Social Experiment: Traveling Rad Humans Book

 
 

I have always been fascinated with human interactions -- how strange it is that we can pass so many people every day with their own stories and experiences that we know nothing about (and probably never will). On my way back from San Francisco last summer, I left a letter in the airport asking strangers to email me their favorite memories in life. No one actually did it, but I never stopped thinking about the concept.

So, I brought it to Penn. Home of some of the most cool, passionate, and quirky people I know. Those I have met, I am incredible grateful for how they have impacted me. Those I have not met -- how do I find you all?

In general, how do you meet new people you would normally never interface with because you've already settled into your friend group, decided your clubs, and hang out with the same circles over and over? And when you do meet someone cool, how do you know if they are actually open to meeting up and won't think you're being a creep for asking because you want to get to know them better?

The Traveling Rad Humans Book addresses all of these.

 

Here are the instructions:

Hi! Welcome to the Traveling Rad Humans Book. My name is Carmen :) If you got this book, congrats! It means someone thinks you're awesome. This is a social experiment to test an unconventional way of meeting and connecting with other Penn students. Please read these instructions carefully!

  1. Each person who receives this book will each fill out an individual profile and then fill out the group activities. You can look at mine as an example, but don't look at anyone else's profile until you've completed your own!

  2. That person then passes the book to the coolest person they know. Or, just someone they respect, admire, or appreciate. It could even be a stranger.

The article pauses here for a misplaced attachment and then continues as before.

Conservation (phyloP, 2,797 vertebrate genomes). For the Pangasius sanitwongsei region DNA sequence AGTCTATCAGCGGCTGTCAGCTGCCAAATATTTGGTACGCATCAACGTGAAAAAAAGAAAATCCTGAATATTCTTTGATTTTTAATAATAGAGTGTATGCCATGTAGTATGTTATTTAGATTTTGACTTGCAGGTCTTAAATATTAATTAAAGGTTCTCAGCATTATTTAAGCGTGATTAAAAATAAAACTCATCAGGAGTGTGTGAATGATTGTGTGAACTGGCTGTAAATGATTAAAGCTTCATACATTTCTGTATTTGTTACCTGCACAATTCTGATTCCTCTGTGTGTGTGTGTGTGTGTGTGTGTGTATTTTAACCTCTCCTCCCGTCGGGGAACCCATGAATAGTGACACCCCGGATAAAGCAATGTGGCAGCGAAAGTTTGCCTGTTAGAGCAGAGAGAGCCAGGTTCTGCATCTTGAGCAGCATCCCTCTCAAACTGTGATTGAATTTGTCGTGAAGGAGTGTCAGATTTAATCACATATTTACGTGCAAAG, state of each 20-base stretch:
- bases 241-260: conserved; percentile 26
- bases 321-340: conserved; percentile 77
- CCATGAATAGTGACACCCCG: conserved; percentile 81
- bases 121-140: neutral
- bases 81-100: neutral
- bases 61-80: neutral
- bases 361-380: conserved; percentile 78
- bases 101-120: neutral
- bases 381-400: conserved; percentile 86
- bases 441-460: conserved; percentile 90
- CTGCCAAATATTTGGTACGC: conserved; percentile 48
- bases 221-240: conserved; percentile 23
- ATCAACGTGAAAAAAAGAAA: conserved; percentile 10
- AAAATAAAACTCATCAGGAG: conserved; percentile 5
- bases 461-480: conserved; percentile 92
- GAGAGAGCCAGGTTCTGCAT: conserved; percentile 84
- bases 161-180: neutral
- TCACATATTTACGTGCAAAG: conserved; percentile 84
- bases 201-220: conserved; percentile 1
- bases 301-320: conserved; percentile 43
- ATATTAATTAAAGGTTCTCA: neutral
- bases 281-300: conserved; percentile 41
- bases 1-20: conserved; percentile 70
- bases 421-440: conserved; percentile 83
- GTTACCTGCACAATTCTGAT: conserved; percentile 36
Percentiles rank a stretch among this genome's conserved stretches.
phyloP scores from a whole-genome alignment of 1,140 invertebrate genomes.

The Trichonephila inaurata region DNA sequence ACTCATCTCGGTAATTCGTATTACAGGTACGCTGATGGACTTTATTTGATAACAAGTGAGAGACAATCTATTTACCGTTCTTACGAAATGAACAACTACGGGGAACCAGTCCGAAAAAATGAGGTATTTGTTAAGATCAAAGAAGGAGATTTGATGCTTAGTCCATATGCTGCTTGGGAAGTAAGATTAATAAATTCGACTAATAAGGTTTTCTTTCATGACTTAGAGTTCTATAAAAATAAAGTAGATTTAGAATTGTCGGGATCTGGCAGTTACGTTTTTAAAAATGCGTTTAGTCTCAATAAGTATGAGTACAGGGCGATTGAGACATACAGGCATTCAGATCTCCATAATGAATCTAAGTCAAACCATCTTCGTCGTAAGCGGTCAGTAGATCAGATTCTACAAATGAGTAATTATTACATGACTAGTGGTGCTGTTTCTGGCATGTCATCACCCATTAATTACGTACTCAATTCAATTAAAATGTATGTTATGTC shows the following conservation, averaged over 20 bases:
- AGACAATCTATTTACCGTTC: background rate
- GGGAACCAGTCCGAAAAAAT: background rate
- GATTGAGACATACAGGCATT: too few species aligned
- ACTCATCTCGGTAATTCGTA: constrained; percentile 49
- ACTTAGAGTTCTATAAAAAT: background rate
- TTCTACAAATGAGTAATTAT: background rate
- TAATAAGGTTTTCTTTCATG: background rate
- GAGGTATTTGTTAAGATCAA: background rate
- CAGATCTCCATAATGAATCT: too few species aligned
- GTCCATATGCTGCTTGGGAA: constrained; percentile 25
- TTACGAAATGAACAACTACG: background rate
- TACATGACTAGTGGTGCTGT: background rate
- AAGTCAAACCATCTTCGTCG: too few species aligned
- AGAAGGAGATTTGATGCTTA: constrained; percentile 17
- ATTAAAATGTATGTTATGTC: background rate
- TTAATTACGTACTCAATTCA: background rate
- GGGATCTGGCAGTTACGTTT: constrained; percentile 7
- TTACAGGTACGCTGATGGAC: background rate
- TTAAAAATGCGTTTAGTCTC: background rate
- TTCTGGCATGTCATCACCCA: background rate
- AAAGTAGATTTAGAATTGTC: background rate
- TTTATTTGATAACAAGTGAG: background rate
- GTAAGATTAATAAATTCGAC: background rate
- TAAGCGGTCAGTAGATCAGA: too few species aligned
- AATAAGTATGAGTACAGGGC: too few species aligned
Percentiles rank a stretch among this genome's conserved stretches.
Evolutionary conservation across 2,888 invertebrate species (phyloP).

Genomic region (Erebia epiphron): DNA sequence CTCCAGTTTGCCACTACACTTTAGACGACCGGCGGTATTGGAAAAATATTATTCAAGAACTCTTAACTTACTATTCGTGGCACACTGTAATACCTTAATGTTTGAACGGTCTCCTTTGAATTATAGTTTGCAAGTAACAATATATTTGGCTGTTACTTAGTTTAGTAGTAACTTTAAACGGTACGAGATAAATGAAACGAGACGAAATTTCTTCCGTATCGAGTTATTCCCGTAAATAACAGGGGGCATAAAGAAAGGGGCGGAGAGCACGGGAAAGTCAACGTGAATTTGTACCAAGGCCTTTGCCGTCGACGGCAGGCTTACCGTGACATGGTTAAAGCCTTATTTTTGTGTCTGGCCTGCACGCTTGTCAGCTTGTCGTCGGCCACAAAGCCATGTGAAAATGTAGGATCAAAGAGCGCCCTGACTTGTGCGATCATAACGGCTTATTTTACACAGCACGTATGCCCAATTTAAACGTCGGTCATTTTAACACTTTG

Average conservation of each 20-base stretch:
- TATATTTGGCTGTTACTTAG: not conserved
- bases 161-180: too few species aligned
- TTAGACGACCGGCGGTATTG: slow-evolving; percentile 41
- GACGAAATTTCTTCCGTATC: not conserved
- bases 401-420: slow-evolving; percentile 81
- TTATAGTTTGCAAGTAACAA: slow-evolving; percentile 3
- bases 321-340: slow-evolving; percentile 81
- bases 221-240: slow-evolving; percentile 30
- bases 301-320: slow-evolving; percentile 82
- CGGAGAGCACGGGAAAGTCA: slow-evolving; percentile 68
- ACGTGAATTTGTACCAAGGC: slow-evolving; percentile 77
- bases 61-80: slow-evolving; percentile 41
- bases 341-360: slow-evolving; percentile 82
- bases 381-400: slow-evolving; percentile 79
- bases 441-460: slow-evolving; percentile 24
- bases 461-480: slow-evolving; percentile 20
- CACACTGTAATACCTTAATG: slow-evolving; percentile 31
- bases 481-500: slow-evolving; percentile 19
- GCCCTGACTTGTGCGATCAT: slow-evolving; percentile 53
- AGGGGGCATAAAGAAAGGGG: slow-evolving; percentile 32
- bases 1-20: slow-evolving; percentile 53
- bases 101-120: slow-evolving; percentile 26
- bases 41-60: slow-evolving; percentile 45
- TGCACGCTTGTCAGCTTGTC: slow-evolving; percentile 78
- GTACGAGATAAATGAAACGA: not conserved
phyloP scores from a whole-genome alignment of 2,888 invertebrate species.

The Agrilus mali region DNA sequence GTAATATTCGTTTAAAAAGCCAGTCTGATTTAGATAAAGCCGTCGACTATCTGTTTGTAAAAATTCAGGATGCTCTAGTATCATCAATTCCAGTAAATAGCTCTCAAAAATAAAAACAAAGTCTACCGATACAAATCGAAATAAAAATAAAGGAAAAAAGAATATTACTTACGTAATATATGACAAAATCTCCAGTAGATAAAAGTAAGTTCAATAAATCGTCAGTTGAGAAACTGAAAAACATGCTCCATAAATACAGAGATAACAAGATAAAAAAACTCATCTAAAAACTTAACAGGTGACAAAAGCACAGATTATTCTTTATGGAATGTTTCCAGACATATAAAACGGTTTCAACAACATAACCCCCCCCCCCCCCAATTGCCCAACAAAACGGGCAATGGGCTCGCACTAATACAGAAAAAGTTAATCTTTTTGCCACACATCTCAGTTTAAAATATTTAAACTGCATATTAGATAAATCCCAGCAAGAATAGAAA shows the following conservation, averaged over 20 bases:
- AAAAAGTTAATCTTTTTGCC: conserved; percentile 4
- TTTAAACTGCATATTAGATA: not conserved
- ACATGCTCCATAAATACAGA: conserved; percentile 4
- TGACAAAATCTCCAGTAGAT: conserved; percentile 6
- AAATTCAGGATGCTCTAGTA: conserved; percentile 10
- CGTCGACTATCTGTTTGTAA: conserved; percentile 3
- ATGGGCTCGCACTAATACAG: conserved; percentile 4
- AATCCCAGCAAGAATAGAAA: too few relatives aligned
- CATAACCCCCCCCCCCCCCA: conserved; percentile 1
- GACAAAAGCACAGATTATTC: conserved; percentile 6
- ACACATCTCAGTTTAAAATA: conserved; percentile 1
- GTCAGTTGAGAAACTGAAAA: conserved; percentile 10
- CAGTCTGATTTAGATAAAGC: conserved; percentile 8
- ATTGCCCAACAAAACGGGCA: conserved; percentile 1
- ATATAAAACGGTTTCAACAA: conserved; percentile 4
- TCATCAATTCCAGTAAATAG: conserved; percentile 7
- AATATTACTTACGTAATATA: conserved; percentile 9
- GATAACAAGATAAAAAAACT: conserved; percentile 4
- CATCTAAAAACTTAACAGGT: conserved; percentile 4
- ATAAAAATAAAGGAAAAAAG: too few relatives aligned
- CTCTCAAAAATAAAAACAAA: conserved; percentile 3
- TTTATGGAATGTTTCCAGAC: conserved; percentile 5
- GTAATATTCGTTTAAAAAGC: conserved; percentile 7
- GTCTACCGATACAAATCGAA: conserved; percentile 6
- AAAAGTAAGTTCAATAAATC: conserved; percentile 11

3. All participants must be Penn students. There will be 20 in the end, and I will add everyone to a Facebook group to share the completed book and you can connect with anyone you want to.

  4. You can keep the book for 3 days MAX before passing it to another person. This is to keep the chain going so we finish the book before the semester ends. Once you hand off the book, you're responsible for making sure your recipient passes it off after 3 days.

  5. You're not allowed to keep the book! It's not fair to everyone before you who will never see the finished book.

  6. Don't show the book to anyone who's not a participant, since it will have others' personal information.

  7. Each person must be comfortable with being friended on Facebook and open to making new friends. By participating, you agree you're okay with other participants reaching out to get coffee/hang out after the project.

  8. You must have fun!! (Just kidding, this isn't an actual rule. But I hope you do enjoy this, as I will be planning more iterations if this goes well)

Other notes:

  • All questions are optional. If you don't want to answer, you can leave it blank.

  • Try to choose people such that if you are Person #2, Person #1 and #3 don't know each other, but you think they'd make good friends.